US 6346326 B1
An adherent, transparent moisture barrier is applied to alkaline earth sulfide phosphor particles by stirring in an anhydrous polar solvent including a fluorinating compound present in a concentration of no higher than 0.02 molar until a transparent fluorine-containing moisture-impervious coating has been applied to the particles. The polar solvent is removed and the coated particles dried. A second moisture barrier can also be applied to ensure long term resistance of the phosphors to degradation by moisture.
1. A method for treating red emitting alkaline earth sulfide phosphor particles to provide moisture resistance which comprises
a) dispersing said phosphor particles in an anhydrous polar organic solvent containing a fluorinating agent at a concentration of about 0.01 molar or less,
b) stirring said dispersion for a time sufficient to form a moisture impervious fluorinated coating on the phosphor particles, and
c) removing the solvent and excess fluorinating agent.
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11. A red emitting alkaline earth sulfide phosphor particle having an adherent, transparent fluorine-containing coating thereover and a second coating of a transparent organic polymer.
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This application claims the benefit of U.S. provisional Application Ser. No. 60/104,368 filed Oct. 15, 1998.
This invention relates to the preparation of moisture impervious red phosphors. More particularly, this invention relates to coating red phosphor particles to impart moisture resistance.
Red phosphors known until recently are rare, and they do not have long persistence. U.S. Pat. No. 5,650,094 to Royce et al discloses rare earth activated divalent titanate phosphors, such as calcium titanate or calcium-zinc-magnesium titanate, but the emission is visible for only a few minutes. Lindmayer, U.S. Pat. No. 5,043,096 reported a strontium sulfide based phosphor activated with three rare earths in the form of their oxides, and fluxed with a halide such as LiF. However, the fired phosphor was highly sintered and had to be ground to obtain a useful powdered material. But grinding degrades the emission and the ground phosphor has to be heated or annealed to repair crystal defect damage. However, the emission performance is never fully restored. These phosphors are described as useful for paint formulations.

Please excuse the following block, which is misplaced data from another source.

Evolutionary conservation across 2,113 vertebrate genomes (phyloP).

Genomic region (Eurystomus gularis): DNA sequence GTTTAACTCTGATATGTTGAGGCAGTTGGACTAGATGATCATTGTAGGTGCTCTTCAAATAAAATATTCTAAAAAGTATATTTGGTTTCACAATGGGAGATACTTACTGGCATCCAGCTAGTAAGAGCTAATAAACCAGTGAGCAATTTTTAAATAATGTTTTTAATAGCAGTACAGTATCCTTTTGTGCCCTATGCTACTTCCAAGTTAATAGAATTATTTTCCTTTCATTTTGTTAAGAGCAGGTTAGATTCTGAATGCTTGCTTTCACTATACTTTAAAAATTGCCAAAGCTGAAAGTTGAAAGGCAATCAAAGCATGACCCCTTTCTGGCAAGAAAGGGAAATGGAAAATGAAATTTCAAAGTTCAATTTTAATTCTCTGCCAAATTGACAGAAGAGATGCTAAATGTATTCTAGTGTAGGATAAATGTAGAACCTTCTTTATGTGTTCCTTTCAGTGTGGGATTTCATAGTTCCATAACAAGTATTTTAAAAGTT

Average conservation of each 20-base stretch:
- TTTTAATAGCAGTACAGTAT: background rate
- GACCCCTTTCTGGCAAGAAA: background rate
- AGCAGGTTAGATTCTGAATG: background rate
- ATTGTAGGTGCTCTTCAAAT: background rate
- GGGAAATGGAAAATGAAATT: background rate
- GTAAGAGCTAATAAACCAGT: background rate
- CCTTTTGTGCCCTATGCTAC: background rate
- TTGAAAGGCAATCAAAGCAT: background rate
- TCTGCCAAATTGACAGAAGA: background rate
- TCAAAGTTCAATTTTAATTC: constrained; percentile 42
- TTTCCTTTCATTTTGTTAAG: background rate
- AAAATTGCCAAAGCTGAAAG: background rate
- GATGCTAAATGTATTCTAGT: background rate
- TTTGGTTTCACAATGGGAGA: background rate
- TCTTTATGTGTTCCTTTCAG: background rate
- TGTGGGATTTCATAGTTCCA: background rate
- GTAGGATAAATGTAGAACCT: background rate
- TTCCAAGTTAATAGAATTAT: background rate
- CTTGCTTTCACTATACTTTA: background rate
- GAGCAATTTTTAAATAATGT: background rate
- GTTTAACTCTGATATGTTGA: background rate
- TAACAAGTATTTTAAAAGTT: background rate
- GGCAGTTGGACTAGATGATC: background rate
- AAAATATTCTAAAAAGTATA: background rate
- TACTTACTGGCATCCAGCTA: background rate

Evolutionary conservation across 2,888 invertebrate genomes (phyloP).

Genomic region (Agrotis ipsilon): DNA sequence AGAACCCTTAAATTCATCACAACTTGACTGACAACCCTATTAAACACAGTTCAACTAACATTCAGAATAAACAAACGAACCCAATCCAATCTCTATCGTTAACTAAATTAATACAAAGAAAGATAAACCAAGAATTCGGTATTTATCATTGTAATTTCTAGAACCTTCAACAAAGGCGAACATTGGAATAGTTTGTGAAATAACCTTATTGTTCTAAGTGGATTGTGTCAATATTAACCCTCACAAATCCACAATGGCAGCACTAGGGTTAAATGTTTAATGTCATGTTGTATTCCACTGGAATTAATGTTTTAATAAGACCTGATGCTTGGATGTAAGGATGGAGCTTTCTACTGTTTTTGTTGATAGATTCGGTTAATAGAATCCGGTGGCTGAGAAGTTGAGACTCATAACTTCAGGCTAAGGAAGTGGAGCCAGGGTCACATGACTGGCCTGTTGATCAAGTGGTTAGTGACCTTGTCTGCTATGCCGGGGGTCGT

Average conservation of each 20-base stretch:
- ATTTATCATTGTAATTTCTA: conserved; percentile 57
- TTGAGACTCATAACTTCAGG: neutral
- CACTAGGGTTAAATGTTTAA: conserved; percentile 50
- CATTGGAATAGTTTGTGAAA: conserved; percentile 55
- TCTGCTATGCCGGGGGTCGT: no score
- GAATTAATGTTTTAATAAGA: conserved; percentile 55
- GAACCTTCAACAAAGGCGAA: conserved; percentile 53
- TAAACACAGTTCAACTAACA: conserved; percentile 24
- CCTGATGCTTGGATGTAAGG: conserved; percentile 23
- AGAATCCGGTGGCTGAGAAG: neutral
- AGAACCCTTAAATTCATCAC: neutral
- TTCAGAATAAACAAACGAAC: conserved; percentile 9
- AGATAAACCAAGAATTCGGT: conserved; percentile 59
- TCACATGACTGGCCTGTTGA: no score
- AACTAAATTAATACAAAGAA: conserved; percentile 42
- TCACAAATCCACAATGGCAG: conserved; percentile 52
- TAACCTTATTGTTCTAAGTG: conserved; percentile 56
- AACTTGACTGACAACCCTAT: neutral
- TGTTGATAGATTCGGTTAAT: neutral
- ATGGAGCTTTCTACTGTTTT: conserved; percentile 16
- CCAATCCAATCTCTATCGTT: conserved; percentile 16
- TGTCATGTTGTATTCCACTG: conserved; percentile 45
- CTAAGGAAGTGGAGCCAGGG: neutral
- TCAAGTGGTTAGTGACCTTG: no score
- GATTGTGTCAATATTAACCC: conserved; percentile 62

Alkaline earth sulfides, such as calcium sulfide, strontium sulfide, magnesium sulfide and barium sulfide, have long persistence, but they are degraded after exposure to moisture. Calcium sulfide is the least reactive, and barium sulfide is most reactive with water. When exposed to a high humidity atmosphere, or to a liquid that contains water, the sulfides decompose. These materials are useful for the preparation of luminescent materials such as phosphors. However, their utility as phosphors is limited because of their moisture sensitivity. They must be encapsulated, as with a polymer or plastic, or mixed with a water impervious material such as a paint to improve their moisture resistance.
Long persistent red phosphors such as calcium sulfide or strontium sulfide are activated with the divalent rare earth element europium and trivalent rare earth elements such as praseodymium (Pr), neodymium (Nd) samarium (Sm), cerium (Ce), gadolinium (Gd), terbium (Tb), dysprosium (Dy), holmium (Ho) erbium (Er) thulium (Tm) and lutecium (Lu). Similar phosphors, but without the long persistence property, are useful in electroluminescent devices and cathode ray tubes. Long persistence in display devices however causes smearing of moving objects.
These phosphors can be made, as described in U.S. Pat. No. 4,725,344 to Yocom et al, by heating an alkaline earth metal halide and the activators to the melt temperature of the halide, and contacting the molten halide with hydrogen sulfide. The resulting alkaline earth metal sulfide can be formed into a dense, highly crystalline layer at comparatively low temperatures. Thus this method permits formation of thin phosphor films on glass substrates.
Powdered halide phosphors can be mixed with powdered alumina, which retards sintering of the phosphor to form a powdered phosphor. This powder can be added to a matrix material, such as powdered or molten plastic, fibers and the like, that encapsulate or encompass the phosphor, protecting it against the effects of moisture.
Activated strontium sulfide phosphors can also be made by firing at about 1200° C. in the presence of vaporized sulfur passed over a carbon source. This process forms an atmosphere of carbon disulfide. A fine particle size phosphor is obtained.